Claylube is a specific liquid that helps to lubricate the surface when claying. Without this lube, the clay will leave a lot of marring due to it being fairly rough and having a very high level of friction when moving.
Claying vs. contamination
When you are cleaning a surface, it might not be enough to just wash and dry. There can be contaminants that get trapped in the microscopic dents of the surface or even contaminants that bond to good with the surface to be removed by washing. Iron fallout is one of those contaminants. The roughly edge particles can either get stuck in the uneven surface of the subject, but they can also oxidize to a point where they are ‘glued’ to the surface. A normal mechanical wash will not remove these particles in most cases. Claying is one of several methods of removing this contaminant. There are also other ways like chemical cleaning, but they are aimed at removing just one kind of contaminant, while claying removes all kinds of contaminants. An iron fallout remover is one of those chemical cleaners.
The need for claylube
When 2 objects touch each other and move in different directions, the surface will ‘grind’ against each other. This is called friction. The level of friction depends on the 2 surfaces. Clay is fairly rough and soft, which means that it forms to the shape of the other surface and that the level of friction is quite high. If we would clay without a medium that reduces the friction, the paintwork might get damaged. And detailing is all about preventing damage and restoring/maintaining paintwork.
Claylube is a special liquid that helps the clay to glide more easily over the paintwork, without preventing the clay from cleaning.
Moving clay without lube can be tiresome, but the claylube makes it a lot more easy. To make it more user friendly, most claylube have fragrances added to them. They can also contain polymers (but natural and synthetic) to help it in its performance. These additives can sometimes make a big difference in how easy it is to work with a certain claylube.
Claylube isn’t always made from the same stuff. Sometimes a manufacturer notices how a quick detailer is fairly slippery, and they might sell is as a QD/claylube combination. Other manufacturer make 1 dedicated product that is only supposed to be used for 1 purpose.
Many claylubes are made from: water, oils, polymers that help bonding these 2 liquids, fragrance, coloring and a surfactant.
But there are also claylubes on the market that contain mainly polymers to help it perform in a certain way. When certain manufacturers realized that they had to create an emulsion of water and oil to make the claylube perform better, they noticed that this was a similar process to making a certain kind of wax. If they would add wax to the emulsion, they could create a claylube that also contains wax. This could then be used to leave a tiny layer of wax on top of the surface after wiping it off. This is the basic principle behind a quick detailer/claylube product.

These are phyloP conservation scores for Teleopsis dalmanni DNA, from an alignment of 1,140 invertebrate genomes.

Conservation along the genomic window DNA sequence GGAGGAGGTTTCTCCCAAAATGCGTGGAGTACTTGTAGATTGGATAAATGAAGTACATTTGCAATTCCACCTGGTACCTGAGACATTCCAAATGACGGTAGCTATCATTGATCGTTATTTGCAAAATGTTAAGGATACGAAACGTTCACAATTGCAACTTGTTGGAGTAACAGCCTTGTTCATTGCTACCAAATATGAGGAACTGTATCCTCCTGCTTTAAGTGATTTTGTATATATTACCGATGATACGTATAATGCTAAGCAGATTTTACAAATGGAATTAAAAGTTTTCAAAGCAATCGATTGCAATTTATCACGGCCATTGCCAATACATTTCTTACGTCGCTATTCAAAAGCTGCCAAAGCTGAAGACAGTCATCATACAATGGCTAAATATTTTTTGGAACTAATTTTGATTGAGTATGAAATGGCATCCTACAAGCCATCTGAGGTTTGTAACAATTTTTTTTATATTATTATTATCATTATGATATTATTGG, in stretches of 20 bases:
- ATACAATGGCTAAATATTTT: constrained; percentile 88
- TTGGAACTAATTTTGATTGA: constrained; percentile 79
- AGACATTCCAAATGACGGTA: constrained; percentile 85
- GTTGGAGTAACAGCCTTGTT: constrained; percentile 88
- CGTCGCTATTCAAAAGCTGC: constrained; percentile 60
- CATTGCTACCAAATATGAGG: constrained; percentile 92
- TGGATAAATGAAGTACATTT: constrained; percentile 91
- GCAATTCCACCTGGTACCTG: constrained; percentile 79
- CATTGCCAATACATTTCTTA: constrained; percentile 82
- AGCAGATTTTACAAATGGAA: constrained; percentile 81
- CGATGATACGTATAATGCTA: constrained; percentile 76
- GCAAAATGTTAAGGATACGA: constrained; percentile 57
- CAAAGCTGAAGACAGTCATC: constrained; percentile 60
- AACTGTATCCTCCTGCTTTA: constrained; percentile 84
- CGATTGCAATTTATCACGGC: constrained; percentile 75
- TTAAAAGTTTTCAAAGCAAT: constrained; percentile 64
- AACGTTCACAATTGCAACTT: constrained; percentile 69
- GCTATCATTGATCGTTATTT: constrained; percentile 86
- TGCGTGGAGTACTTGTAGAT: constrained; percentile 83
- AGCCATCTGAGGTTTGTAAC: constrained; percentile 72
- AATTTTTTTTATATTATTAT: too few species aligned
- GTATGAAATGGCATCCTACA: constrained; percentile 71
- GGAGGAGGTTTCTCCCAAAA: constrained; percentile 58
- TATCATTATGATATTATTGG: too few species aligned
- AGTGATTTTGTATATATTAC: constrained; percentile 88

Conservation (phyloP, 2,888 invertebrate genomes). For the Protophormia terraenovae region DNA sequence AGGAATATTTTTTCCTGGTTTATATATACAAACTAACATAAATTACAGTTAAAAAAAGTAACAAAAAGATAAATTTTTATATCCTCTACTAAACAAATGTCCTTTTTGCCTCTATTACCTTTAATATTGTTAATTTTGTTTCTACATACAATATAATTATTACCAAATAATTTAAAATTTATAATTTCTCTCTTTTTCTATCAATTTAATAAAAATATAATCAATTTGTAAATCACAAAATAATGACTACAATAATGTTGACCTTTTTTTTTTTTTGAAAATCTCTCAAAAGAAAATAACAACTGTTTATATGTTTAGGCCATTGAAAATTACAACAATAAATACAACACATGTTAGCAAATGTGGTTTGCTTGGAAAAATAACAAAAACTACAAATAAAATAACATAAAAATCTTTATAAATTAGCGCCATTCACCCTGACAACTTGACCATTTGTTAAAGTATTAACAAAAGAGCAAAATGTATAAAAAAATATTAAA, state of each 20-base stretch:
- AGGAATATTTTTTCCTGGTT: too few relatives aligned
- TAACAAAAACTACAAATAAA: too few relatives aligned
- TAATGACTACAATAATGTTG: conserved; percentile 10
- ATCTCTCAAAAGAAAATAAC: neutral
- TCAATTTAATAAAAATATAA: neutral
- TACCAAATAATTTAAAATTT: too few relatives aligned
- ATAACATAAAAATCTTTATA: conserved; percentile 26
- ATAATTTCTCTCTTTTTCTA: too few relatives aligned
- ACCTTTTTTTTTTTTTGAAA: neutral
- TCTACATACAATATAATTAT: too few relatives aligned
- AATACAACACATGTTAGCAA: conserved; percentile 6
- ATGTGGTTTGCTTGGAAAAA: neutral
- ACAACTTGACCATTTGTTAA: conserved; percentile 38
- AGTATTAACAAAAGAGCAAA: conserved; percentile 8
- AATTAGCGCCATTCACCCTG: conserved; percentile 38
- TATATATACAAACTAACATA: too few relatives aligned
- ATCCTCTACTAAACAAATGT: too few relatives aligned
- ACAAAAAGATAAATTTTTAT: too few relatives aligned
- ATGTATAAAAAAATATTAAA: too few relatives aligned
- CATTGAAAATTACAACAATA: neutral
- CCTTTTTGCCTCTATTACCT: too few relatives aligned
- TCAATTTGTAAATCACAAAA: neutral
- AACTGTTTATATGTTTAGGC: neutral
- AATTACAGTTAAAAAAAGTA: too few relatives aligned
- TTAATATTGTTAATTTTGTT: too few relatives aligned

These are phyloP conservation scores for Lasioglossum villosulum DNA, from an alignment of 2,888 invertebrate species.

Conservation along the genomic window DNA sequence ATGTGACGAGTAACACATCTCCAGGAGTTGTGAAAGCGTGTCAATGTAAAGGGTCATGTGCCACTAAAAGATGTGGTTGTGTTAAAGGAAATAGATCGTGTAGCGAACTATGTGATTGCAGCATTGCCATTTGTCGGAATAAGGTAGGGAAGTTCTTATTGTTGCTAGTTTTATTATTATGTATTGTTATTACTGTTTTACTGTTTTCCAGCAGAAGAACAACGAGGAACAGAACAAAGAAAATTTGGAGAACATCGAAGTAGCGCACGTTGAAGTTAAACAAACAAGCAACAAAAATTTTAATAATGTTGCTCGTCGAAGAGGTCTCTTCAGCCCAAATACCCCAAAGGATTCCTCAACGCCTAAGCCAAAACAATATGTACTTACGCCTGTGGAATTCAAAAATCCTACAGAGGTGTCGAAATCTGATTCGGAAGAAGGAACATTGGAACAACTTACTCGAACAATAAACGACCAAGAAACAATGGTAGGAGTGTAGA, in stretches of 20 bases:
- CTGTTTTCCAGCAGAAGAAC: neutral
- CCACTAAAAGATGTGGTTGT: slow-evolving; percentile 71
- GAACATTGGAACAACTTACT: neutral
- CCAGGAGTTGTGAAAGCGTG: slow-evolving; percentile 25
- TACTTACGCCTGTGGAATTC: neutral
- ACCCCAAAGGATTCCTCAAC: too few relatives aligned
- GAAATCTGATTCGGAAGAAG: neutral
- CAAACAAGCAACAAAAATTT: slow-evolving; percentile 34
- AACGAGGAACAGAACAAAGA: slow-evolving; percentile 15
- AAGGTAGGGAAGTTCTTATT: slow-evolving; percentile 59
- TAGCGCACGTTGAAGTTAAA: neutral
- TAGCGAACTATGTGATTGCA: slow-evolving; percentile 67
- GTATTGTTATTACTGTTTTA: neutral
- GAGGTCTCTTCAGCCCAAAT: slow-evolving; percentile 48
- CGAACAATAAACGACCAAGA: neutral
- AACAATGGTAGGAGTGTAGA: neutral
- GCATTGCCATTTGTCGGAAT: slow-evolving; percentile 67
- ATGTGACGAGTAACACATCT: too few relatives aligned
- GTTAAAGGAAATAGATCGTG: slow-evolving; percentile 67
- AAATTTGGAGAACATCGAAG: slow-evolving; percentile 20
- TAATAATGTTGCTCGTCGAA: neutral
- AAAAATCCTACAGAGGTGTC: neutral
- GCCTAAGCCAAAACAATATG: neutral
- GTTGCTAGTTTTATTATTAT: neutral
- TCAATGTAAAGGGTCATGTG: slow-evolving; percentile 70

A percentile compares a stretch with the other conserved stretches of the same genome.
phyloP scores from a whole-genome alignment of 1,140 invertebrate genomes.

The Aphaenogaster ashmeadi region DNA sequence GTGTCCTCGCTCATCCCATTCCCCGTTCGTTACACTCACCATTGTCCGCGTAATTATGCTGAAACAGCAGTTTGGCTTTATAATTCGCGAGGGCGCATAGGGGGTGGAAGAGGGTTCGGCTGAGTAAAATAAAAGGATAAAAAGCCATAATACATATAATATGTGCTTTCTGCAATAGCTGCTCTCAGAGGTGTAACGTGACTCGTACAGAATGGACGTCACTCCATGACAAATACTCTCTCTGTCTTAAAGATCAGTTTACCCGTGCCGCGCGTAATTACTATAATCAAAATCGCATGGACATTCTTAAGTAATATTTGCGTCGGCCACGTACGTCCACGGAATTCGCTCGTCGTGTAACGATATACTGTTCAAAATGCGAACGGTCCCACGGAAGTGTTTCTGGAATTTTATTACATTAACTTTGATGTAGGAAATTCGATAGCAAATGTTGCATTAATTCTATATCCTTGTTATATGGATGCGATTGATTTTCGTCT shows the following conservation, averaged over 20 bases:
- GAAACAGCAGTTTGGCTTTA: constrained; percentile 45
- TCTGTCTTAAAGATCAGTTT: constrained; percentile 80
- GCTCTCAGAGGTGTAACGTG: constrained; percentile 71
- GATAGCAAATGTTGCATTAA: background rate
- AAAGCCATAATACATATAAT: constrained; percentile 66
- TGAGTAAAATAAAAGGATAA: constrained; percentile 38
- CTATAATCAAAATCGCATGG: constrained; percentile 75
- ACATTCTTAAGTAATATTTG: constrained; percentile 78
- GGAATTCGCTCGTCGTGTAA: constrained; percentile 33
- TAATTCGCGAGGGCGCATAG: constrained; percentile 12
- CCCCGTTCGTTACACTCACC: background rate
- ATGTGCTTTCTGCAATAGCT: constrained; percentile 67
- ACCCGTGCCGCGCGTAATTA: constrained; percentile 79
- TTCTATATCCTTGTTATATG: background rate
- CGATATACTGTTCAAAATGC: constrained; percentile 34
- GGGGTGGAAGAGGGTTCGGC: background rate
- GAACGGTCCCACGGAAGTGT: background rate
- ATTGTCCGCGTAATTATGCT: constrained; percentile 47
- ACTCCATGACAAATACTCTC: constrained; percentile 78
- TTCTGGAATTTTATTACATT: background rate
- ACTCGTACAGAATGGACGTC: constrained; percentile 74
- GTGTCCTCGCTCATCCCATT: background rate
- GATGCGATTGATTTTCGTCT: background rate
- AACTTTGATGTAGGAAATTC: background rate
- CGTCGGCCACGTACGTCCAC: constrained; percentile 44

It’s impossible to say which product is the best for your situation. First you have to figure out what clay to use, depending on the contaminants on the surface and how many of them are on your surface. This tells you what grade of clay you need to use. In case of much contaminants on very hard paint, you need a rough clay to clean the surface with. If the surface has little contaminants and is very soft, you need a very gentle clay. Certain claylubes do more then others. When you are using a very rough clay, you want to minimize the chance of marring, meaning you want a claylube that lubricates very good. A slipperly lube. But when you are using a very gentle clay, you don’t need the same level of lubricants. Depending on your situation, you either need product A or product B. It takes knowledge and experience to get the perfect combination.
Marring is inevitable
A certain level marring will always be there after claying. Even when you pick the perfect combination of clay and claylube, there will still be a few spots of marring on the surface. Marring is a very gentle surface imperfection caused by the clay. This is very shallow and very easy to remove. Most of finishing polishes and pre-wax cleaners will remove marring. You can minimize marring by using enough claylube (which needs to be applied generously) and by turning the clay over quick enough. You also need to take care that the clay is clean. And even then, a certain level of marring can not be prevented. A quick wipe with a follow up product and it’s gone.
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